Gregg Mitman

Gregg Mitman

 

WRITING // BOOKS

THE STATE OF NATURE

Ecology, Community, and American Social Thought

Although science may claim to be “objective,” scientists cannot avoid the influence of their own values on their research. In The State of Nature, Gregg Mitman examines the relationship between issues in early twentieth-century American society and the sciences of evolution and ecology to reveal how explicit social and political concerns influenced the scientific agenda of biologists at the University of Chicago and throughout the United States during the first half of this century. 

Reacting against the view of nature “red in tooth and claw,” ecologists and behavioral biologists such as Warder Clyde Allee, Alfred Emerson, and their colleagues developed research programs they hoped would validate and promote an image of human society as essentially cooperative rather than competitive. Mitman argues that Allee’s religious training and pacifist convictions shaped his pioneering studies of animal communities in a way that could be generalized to denounce the view that war is in our genes.

BUY

AWARDS

1994 Gustave O. Arlt Award in the Humanities from the Council of Graduate Schools

WRITING // BOOKS

FUTURE REMAINS

A CABINET OF CURIOSITIES FOR THE ANTHROPOCENE

Chicago, University of Chicago Press, 1992

Although science may claim to be “objective,” scientists cannot avoid the influence of their own values on their research. In The State of Nature, Gregg Mitman examines the relationship between issues in early twentieth-century American society and the sciences of evolution and ecology to reveal how explicit social and political concerns influenced the scientific agenda of biologists at the University of Chicago and throughout the United States during the first half of this century. Reacting against the view of nature “red in tooth and claw,” ecologists and behavioral biologists such as Warder Clyde Allee, Alfred Emerson, and their colleagues developed research programs they hoped would validate and promote an image of human society as essentially cooperative rather than competitive. Mitman argues that Allee’s religious training and pacifist convictions shaped his pioneering studies of animal communities in a way that could be generalized to denounce the view that war is in our genes.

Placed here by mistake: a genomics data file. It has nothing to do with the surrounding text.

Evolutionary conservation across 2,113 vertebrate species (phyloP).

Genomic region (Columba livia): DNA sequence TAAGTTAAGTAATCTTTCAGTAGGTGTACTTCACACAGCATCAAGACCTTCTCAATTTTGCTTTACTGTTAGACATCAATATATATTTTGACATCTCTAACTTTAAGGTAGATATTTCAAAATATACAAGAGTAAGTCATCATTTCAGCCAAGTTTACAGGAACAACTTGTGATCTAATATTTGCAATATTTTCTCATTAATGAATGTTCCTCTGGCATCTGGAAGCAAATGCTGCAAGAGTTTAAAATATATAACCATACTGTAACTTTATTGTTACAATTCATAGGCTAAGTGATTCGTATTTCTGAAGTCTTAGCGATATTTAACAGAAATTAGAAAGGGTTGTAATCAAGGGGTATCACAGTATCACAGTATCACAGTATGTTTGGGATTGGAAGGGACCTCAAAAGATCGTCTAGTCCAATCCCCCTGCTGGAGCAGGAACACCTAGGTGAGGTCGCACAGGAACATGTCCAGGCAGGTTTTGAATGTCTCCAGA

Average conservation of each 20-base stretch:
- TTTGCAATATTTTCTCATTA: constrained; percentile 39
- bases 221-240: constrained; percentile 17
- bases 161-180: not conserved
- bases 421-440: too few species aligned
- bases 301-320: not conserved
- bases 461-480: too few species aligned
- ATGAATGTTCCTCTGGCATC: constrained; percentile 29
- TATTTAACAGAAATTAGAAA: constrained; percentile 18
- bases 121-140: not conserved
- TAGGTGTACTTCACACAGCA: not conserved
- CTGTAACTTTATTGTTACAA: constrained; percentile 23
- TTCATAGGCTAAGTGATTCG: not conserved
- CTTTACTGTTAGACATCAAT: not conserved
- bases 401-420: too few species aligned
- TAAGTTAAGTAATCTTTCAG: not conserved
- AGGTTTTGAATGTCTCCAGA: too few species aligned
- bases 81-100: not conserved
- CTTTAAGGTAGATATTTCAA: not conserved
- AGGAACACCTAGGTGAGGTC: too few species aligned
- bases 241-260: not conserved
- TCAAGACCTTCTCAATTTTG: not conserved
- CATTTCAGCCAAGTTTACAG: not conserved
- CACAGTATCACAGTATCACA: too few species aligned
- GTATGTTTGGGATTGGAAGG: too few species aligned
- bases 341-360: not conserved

BUY

AWARDS

1994 Gustave O. Arlt Award in the Humanities from the Council of Graduate Schools
© 2019 Gregg Mitman